04
Jan

Decoding increased disease and insect-pest attacks on crops

ICRISAT reaches out to farmers in four Indian states

Mr Devashish Chobe, Research Scholar, ICRISAT, interacting with pigeonpea farmer Mr Basweshwara Patil of Gulbarga, Karnataka. Photo: A Tarafdar, ICRISAT

Mr Devashish Chobe, Research Scholar, ICRISAT, interacting with pigeonpea farmer Mr Basweshwara Patil of Gulbarga, Karnataka. Photo: A Tarafdar, ICRISAT

With an aim to record the occurrence and distribution of pests and diseases in chickpea and pigeonpea, a real-time survey of insect-pest incidences on these crops is being conducted in four Indian states – Maharashtra, Andhra Pradesh, Telangana, and Karnataka – under the aegis of the Department of Science and Technology (DST), Government of India,  – Center of Excellence on Climate Change Research for Plant Protection.

Challenged by the recent increase in insect pest attacks on staple crops, especially in the drylands, scientists are trying to map the incidence of such attacks to factors such as seasonal climate variability.

Dr Avijit Tarafdar, Visiting Scientist, ICRISAT, in conversation with chickpea farmer Mr Srinivasa Boreddy in Adilabad District, Telangana. Photo: D Chobe, ICRISAT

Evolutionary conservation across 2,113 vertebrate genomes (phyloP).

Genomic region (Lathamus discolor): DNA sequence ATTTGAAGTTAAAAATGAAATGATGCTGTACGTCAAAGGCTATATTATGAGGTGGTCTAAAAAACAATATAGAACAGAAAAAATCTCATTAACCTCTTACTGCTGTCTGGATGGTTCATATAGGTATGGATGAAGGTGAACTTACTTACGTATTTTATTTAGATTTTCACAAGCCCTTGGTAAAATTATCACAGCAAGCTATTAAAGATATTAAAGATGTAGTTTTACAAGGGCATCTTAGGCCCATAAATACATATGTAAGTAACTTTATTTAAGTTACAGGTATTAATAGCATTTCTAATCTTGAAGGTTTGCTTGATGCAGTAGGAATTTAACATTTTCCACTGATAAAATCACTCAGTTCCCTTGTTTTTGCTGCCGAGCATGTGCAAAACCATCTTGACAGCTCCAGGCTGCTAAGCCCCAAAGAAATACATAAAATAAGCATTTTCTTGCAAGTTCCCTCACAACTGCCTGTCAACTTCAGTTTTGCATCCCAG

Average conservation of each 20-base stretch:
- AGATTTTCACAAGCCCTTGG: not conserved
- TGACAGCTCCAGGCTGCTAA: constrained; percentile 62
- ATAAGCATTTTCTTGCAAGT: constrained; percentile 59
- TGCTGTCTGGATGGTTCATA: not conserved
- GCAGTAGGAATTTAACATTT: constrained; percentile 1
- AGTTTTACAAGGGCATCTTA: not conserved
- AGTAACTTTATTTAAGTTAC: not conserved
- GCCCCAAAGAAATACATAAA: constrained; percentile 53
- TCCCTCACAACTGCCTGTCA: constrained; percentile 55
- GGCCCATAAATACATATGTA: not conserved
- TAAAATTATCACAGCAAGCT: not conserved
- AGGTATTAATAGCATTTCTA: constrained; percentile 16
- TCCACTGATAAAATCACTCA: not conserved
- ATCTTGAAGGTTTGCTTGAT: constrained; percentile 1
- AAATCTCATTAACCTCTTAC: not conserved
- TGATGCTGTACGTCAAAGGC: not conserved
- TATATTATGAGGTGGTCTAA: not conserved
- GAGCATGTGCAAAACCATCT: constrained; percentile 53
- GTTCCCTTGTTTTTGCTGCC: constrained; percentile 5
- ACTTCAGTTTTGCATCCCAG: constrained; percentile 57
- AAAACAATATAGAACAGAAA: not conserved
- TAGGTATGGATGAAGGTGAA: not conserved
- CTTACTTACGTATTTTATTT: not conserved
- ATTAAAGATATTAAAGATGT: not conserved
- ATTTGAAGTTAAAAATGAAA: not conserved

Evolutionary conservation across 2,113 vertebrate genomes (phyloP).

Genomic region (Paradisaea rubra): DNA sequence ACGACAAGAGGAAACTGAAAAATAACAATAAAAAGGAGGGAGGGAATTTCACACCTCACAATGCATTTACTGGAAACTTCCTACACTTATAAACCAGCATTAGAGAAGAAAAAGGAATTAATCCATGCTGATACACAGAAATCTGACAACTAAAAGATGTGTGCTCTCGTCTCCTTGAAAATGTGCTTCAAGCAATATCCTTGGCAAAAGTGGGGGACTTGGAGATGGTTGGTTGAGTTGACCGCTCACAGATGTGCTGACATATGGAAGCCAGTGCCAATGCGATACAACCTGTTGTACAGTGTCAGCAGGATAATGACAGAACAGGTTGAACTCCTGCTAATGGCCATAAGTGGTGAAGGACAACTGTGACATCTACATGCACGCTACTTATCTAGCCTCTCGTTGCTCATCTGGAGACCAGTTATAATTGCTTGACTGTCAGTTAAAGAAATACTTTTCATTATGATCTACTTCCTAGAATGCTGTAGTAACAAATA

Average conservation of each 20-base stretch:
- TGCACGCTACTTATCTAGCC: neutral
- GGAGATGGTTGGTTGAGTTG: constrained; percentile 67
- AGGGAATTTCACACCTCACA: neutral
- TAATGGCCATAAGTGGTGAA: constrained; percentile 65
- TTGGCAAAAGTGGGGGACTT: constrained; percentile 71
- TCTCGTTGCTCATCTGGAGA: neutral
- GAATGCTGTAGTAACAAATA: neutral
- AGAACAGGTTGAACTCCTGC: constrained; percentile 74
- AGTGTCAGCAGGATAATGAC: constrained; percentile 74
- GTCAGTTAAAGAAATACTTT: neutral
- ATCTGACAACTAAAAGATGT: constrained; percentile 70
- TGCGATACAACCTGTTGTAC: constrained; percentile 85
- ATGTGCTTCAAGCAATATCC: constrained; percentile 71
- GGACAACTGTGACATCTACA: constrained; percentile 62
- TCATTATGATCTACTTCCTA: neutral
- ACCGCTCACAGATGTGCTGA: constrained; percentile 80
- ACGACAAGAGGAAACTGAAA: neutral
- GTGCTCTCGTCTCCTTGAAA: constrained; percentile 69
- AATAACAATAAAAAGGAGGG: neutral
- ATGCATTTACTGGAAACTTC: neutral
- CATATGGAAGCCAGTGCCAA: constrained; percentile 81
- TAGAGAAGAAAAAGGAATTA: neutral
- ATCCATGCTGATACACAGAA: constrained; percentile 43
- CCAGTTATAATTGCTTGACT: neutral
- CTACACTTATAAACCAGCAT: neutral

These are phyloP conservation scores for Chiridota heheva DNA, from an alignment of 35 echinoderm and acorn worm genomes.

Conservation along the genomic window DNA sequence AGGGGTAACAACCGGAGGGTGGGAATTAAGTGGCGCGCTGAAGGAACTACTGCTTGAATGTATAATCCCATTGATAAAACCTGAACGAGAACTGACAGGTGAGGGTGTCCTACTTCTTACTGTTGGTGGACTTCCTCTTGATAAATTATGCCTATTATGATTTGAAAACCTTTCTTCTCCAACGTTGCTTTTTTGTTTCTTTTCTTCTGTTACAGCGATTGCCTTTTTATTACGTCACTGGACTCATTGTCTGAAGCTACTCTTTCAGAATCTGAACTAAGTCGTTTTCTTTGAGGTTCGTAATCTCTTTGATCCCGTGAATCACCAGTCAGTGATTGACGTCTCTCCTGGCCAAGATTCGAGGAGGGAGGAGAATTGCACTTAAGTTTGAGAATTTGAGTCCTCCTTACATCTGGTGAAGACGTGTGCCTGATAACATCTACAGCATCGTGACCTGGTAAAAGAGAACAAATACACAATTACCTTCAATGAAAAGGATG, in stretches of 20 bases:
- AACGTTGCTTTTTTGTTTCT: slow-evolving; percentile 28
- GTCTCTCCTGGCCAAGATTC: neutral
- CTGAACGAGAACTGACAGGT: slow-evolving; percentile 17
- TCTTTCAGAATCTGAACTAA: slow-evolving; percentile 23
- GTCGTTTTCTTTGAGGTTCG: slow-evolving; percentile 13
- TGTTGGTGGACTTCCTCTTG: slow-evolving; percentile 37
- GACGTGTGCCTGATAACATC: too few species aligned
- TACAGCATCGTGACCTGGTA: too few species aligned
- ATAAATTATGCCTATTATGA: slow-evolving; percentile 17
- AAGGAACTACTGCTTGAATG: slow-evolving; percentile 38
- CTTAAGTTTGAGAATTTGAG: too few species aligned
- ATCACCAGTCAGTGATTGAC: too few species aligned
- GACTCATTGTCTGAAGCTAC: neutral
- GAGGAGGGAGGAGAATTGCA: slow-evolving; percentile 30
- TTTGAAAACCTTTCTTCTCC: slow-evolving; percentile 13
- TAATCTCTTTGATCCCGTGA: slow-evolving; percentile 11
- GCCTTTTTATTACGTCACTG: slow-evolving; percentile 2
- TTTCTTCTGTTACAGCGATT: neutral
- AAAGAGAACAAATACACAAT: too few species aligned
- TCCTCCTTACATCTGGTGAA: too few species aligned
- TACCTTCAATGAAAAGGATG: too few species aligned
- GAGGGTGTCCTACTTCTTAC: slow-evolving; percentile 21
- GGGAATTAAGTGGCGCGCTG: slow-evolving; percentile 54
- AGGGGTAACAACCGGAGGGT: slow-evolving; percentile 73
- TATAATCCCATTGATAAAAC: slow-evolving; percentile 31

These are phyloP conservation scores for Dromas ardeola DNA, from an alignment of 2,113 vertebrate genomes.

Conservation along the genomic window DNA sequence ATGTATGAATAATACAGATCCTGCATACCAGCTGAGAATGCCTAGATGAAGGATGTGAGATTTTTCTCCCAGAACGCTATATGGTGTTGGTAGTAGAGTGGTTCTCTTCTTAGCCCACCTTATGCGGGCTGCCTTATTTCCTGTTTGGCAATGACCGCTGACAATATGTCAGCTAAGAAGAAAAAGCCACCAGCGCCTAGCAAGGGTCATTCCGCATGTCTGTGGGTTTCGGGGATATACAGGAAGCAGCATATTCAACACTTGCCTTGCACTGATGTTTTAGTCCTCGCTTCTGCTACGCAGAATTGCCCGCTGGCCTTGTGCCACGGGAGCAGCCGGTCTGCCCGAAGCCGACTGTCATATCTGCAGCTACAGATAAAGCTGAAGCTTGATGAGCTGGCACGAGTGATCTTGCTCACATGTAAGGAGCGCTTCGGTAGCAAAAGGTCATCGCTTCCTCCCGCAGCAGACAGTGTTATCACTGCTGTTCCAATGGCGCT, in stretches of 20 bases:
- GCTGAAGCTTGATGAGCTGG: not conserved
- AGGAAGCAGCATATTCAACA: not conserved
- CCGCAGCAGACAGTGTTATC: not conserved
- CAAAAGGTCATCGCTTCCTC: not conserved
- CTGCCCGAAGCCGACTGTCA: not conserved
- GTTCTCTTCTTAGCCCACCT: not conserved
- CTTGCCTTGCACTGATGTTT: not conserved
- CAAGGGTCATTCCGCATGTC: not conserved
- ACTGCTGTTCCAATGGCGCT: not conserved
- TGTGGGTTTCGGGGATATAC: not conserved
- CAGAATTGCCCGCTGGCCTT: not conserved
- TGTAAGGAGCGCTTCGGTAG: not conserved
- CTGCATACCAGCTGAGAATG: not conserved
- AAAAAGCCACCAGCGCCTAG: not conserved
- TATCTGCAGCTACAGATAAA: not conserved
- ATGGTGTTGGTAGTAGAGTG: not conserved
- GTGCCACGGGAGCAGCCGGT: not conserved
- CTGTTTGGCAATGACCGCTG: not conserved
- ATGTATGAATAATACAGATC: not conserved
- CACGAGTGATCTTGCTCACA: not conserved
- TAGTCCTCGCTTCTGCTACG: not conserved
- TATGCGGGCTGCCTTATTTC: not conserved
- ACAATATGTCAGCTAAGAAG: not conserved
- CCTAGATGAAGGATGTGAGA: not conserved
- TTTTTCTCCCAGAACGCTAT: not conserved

Dr Avijit Tarafdar, Visiting Scientist, ICRISAT, in conversation with chickpea farmer Mr Srinivasa Boreddy in Adilabad District, Telangana. Photo: D Chobe, ICRISAT

The Legumes Pathology team, guided by Dr Mamta Sharma, Theme Leader – Integrated Crop Management, ICRISAT, is gathering information on soil type, crop history, agronomic practices and more, by interacting with farmers in about 70 villages in 20 districts in the four states. They are, in the process, also visiting three agricultural universities and nine Krishi Vigyan Kendras (agriculture knowledge resource centers of the Government of India).

“This study will help to identify risk areas for mapping spatial and temporal distribution of diseases and insect-pests under a changing climate scenario,” says Dr Sharma. “In the long run, it will be helpful in the development of better, more accurate disease- and pest-prediction models.”

This work contributes to UN Sustainable Development Goal.
1-no-poverty 2-zero-hunger 15-life-onland

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